The Santa Ana Sentinel

Pop-Leaning Recycling

Posted in Arts & Culture, Opinion by Omar Ian Ávalos on November 2, 2011

The recycling of pop “culture” causes people to set the cultural bar low.

There is no cultural edification or progress where the latest top 40 trends or worse, the looping of old school oldies, are promoted. It’s much easier to look at the surface that is pop music because it is what everybody knows versus having to learn about important musical achievements of the past.

Why is it important to know about this body of historical culture? Because it is a part of a people’s history. How can anyone or any organization claim to be a source of information on “culture” when an incomplete picture of it is given?

This coincides with the level of cultural sophistication and education of a people, I’ll refer to my own Mexican culture in this example.

Again, there is more to Mexican and Latin culture than mariachis, son jarocho, cumbias, or Shakira, Juanes, David Bisbal or you name it.

The trick is to identify the artists that you can’t name, like Manuel de Zumaya, Ignacio de Jerusalem, Arturo Márquez, Silvestre Revueltas, Manuel M. Ponce and many others.

I made this point to the go-to lecturer on Mexican culture Gregorio Luke after a lecture that he did in Santa Ana at Sonia’s dance studio on Broadway about ten years ago.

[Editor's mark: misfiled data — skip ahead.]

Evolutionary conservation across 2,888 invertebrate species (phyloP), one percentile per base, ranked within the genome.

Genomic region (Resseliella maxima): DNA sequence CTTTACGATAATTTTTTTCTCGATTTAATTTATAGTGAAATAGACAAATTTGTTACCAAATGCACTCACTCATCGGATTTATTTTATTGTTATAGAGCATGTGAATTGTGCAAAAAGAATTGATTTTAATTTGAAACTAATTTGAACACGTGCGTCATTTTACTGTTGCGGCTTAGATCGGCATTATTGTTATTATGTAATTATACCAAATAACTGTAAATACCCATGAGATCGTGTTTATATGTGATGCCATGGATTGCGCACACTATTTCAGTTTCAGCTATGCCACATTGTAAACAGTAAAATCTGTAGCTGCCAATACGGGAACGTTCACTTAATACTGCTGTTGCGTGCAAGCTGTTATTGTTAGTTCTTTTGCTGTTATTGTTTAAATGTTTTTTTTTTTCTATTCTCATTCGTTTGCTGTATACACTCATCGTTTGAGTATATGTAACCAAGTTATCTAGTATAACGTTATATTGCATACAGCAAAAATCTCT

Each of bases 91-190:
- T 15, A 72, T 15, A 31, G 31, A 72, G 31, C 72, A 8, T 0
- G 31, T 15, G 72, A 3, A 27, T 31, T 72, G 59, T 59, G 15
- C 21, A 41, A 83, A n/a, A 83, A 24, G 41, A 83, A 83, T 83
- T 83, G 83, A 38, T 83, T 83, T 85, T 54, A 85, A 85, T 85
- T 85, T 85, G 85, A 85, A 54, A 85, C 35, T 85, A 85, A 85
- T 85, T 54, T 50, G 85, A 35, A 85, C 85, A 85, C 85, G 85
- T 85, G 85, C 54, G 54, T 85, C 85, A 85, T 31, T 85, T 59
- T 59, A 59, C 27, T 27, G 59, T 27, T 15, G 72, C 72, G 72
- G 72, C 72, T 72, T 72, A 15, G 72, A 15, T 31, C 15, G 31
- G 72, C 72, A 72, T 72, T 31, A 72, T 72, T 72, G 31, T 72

I asked him, “When are you going to lecture on Manuel M. Ponce?” I asked him that in response to a lecture that he announced on Agustín Lara. To this day, he still lectures on Lara.

I asked him and I asked Carl St. Clair, the conductor of the Pacific Symphony, one day that I saw him at Norm’s restaurant on Main street. I asked him when he would perform the music of Ponce. It took nearly seven years for that to happen.

So I asked them and now I ask anyone and any organization and the Register’s Latino Link. When are you going to inform others of this body of cultural history? What are you doing about it?

Classical music may not be everyone’s cup of tea but at least let your readers know what’s out there, beyond the typical recycling of top Latin pop and the like, and some of them may benefit from that information.


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